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Persistant storage: single long string or key-value?

edited September 2013 in Questions Posts: 11

I'd like to save user-created objects that each have a handful of properties. There are two ways I can think of to do this. One is to give each object an id, and then store each property as a key-value using something like objectID_propertyName, property. The other is to make a long string similar to how CargoBot handles level solutions. Objects each have their own line and properties are enclosed in ().

Which solution makes more sense in terms of memory and speed? I like the first solution because accessing the property is more intuitive and assuming the underlying storage is a hash table, it should be faster than string manipulations, right? But I am not thrilled about assigning each object an ID. It's not hard to generate, but doesn't have much to do with the object except for data storage. And I still have to scrape the id to get the property name, which might take as long as processing one long string.

Which approach is better? Is there a third, more sensible way to handle it?

And, while I'm worrying about memory usage, is there a tool to track memory used by my app?

Thanks!

Comments

  • So, thinking about this some more, I'm now leaning toward using an object id for the key and a single string for the properties: objectID, "property1, property2, property3". I'll still have to process the string to get individual properties, but this likely would only happen at the beginning of the app. This way, I can save object data when the user creates the object. If I have one long, multiple line string with properties for all the objects, I'd either have to keep rewriting the whole thing; or wait until the game exits to save it. I'll still have to give each object having an id though.

  • Jmv38Jmv38 Mod
    Posts: 3,297

    This tells you memory usage:

    function showMem()   
        local kb = gcinfo()
        print(tostring(kb).." kb")
    end
    
  • Jmv38Jmv38 Mod
    edited September 2013 Posts: 3,297

    I think i would save an executable string:


    -- test loadstring -- Use this function to perform your initial setup function setup()     -- object to load     obj = {}     -- string saving obj properties     str =  [[     obj.color = color(255, 0, 0, 255)     obj.size = 100 ]]     parameter.action("show properties",         function()             print("properties:")             for i,v in pairs(obj) do              print(tostring(i).." : "..tostring(v))             end             print("end")         end     )     parameter.action("load properties",         function()             loadstring(str)()         end     ) end

    This programs shows the properties are undefined until you load them. Then they are there. Check the [[ syntax for multiline strings. Also check the special syntaxt for loadstring! You can save the string either in one local variable, or in a tab (better for exchanging your program with others).

  • Posts: 1,255

    I don't tend to save executable code, but save properties to delineated strings. Often I find the easiest thing to do when reading them in is populate a table of string segments using something like this for semicolon delimited values

    i = 0
    for t in string.gmatch(s,"([^;]+)") do
        i = i + 1
        bits[i] = t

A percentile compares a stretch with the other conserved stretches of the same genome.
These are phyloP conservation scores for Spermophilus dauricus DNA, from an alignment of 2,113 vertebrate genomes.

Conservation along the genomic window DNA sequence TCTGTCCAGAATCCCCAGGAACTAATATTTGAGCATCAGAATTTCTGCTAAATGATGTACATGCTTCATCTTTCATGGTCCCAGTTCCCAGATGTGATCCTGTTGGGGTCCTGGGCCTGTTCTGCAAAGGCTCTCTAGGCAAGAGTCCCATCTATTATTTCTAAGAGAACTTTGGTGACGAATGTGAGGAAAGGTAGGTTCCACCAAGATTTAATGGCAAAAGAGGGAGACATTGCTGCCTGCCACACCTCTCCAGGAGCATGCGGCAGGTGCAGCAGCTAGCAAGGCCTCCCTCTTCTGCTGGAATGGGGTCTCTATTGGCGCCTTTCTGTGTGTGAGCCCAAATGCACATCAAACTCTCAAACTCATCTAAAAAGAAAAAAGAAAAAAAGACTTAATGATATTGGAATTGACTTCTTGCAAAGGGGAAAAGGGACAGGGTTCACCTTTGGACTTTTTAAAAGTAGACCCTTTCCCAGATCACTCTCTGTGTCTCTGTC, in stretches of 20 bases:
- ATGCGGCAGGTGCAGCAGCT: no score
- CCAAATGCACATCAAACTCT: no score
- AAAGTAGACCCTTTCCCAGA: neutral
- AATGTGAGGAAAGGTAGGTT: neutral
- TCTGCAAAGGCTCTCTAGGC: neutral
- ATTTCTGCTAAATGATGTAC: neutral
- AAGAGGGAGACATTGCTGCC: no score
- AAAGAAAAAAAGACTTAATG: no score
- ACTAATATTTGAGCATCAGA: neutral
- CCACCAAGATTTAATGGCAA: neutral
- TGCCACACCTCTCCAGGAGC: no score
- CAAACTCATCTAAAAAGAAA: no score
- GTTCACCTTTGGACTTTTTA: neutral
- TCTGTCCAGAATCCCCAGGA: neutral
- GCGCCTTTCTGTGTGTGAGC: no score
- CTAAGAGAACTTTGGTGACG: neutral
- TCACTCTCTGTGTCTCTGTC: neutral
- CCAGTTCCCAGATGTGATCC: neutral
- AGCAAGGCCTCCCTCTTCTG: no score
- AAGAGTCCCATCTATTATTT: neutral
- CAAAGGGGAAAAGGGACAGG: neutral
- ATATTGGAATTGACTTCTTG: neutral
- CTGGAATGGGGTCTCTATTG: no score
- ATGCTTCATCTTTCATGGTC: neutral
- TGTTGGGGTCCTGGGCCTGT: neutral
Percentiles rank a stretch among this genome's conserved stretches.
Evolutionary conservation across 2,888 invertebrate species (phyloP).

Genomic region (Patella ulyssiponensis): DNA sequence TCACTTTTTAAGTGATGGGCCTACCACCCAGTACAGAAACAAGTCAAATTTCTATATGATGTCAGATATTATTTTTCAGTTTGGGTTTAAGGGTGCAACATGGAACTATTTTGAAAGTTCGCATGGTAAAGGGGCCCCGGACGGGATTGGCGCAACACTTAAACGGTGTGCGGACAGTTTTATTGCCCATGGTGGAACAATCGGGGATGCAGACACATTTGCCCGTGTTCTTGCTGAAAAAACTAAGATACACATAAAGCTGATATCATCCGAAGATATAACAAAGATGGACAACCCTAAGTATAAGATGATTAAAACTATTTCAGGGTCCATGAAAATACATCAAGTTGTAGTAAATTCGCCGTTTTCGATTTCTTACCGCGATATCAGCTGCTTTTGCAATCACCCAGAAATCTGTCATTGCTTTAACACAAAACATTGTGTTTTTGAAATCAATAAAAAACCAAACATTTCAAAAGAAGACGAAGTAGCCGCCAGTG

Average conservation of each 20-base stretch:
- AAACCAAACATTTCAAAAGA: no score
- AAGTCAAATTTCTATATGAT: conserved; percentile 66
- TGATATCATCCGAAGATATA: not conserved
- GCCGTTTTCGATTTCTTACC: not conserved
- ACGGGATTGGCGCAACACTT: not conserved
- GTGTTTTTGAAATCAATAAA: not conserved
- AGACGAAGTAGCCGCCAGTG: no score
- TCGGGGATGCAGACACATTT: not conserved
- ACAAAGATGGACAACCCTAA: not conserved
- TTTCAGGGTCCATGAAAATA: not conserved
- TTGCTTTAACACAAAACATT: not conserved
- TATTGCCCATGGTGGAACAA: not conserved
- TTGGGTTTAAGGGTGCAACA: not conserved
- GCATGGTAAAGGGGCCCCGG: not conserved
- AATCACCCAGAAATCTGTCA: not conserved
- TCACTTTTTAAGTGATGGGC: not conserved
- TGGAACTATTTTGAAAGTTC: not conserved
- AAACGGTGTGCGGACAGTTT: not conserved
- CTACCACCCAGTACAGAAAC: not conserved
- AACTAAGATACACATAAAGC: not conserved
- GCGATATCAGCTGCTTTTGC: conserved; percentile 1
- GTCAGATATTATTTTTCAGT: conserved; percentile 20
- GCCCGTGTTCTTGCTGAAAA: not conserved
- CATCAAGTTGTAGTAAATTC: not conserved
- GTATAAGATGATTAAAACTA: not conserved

end
    

    and so on...

    Then come back to that table and figure out what goes where based on some index values.

  • Thanks for the suggestions. Very helpful!

    So it sounds like you would both recommend saving one key-value per object, but Jvm would go with an executable string and Mark would use a regular string and then parse it out. I hadn't considered using an executable - kind of new to Lua and wasn't even clear on whether Codea used a subset of Lua or the whole thing. It does nicely avoid having to assign an order to the properties. Either way, I would still need to use some sort of object ID to use as the key, right?

    Jvm, when you say 'tabs', are you referring to the tabs in the coding environment? The documentation for readProjectData mentions sharing projects. I had assumed that meant between developers, like for code sharing. Someone who downloads the app wouldn't have access to the tabs, would they? Also, can I programmatically write to a tab?

  • Jmv38Jmv38 Mod
    edited October 2013 Posts: 3,297

    I thought you were knew to lua, this is why i showed an example with some aspects it took me some time to learn. You can save into a tab with saveProjectTab, see the doc of codea for details. 'yes' to your other questions.

  • BriarfoxBriarfox Mod
    Posts: 1,542

    I found this online and it has worked rather well. It will save the table to a string then I just loadstring it into a table,

    function table.val_to_str ( v )
      if "string" == type( v ) then
        v = string.gsub( v, "\n", "\\n" )
        if string.match( string.gsub(v,"[^'\"]",""), '^"+$' ) then
          return "'" .. v .. "'"
        end
        return '"' .. string.gsub(v,'"', '\\"' ) .. '"'
      else
        return "table" == type( v ) and table.tostring( v ) or
          tostring( v )
      end
    end
    
    function table.key_to_str ( k )
      if "string" == type( k ) and string.match( k, "^[_%a][_%a%d]*$" ) then
        return k
      else
        return "[" .. table.val_to_str( k ) .. "]"
      end
    end
    
    function table.tostring( tbl )
      local result, done = {}, {}
      for k, v in ipairs( tbl ) do
        table.insert( result, table.val_to_str( v ) )
        done[ k ] = true
      end
      for k, v in pairs( tbl ) do
        if not done[ k ] then
          table.insert( result,
            table.key_to_str( k ) .. "=" .. table.val_to_str( v ) )
        end
      end
      return "{" .. table.concat( result, "," ) .. "}"
    end
    
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